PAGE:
This caused quite a ruckus in the cosy Canadian politics neighbourhood of the twittersphere. A number of academics -- most of whom are well known to journalists and to readers for their comments, op-eds, blogs and in some cases even their actual research -- took this as raised middle finger to their presence in Canadian journalism. I'm not going to bother going over the he-said/she-said of it all; my view is that this comment of Glen's is entirely critical of journalists, not academics, and is less about telling professors to stay out of journalism than it is about telling reporters to stop relying on professors to pad out their stories and launder their political views. But like most serious misunderstandings, this one does a useful job of shedding some light on the relationship between journalism and academic work, and how technology-driven shifts in our conception of status, influence, and research itself called that relationship into question.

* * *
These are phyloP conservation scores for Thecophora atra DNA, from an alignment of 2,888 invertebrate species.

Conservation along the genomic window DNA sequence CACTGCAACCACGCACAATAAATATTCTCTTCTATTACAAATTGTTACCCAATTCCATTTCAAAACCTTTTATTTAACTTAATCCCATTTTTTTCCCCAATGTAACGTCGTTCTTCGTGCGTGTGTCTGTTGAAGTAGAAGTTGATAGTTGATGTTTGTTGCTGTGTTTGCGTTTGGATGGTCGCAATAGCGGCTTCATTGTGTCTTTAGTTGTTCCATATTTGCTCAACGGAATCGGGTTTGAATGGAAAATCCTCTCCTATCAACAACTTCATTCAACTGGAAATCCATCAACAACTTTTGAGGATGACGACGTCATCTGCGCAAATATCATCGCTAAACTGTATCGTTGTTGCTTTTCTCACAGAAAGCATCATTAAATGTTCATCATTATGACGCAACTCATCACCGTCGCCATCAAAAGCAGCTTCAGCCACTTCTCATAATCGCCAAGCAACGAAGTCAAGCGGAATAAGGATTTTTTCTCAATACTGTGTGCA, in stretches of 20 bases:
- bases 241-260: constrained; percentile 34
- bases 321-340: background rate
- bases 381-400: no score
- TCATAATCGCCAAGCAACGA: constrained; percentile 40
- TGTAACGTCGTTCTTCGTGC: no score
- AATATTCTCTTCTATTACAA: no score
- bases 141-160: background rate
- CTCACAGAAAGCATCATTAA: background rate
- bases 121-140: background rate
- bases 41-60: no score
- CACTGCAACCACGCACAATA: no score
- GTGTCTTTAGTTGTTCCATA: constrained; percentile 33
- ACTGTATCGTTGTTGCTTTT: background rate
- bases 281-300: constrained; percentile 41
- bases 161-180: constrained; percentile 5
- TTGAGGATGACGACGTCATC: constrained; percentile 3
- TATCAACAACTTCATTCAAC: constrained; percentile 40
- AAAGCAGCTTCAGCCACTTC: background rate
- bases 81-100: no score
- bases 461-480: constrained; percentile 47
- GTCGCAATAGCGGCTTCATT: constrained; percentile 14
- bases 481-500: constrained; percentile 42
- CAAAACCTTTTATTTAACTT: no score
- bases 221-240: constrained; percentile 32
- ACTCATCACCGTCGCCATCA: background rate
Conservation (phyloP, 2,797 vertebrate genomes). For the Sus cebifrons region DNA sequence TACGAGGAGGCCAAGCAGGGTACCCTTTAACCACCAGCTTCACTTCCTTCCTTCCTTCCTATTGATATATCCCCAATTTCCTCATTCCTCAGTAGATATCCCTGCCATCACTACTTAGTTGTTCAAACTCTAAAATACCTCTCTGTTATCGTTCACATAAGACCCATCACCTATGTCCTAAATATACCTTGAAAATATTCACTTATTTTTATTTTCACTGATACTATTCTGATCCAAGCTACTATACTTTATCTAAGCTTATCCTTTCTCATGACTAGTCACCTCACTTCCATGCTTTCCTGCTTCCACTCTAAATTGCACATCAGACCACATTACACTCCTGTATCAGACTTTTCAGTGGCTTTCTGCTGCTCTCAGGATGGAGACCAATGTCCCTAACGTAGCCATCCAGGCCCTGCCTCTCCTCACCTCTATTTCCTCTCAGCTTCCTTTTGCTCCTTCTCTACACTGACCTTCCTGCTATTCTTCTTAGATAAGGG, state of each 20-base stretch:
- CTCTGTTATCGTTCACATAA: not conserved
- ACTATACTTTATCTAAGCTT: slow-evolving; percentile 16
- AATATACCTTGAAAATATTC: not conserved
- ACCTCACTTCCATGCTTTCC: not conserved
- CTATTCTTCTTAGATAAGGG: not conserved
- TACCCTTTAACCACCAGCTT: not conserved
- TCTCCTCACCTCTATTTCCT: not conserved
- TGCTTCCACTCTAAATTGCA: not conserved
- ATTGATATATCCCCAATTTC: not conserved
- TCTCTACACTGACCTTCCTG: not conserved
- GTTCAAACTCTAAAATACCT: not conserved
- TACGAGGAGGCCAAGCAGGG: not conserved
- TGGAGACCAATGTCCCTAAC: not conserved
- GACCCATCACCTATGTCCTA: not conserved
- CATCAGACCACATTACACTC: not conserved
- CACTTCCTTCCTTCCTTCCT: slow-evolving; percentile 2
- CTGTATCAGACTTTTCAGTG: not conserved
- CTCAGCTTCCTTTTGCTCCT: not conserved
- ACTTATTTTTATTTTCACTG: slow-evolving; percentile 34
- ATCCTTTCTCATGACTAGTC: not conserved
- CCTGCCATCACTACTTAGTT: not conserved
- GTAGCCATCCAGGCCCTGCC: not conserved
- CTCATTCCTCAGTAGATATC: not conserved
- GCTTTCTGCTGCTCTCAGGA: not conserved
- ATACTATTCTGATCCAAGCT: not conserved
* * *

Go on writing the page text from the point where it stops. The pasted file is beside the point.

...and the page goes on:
The key thing to understand about journalists is that they are the lowest rank of intellectuals. That is to say: they are members of the intellectual class, but in the status hierarchy of intellectuals, journalists are at the bottom. That is why journalists have traditionally adopted the status cues of the working-class: the drinking and the swearing, the anti-establishment values, and the commitment to the non-professionalization of journalism.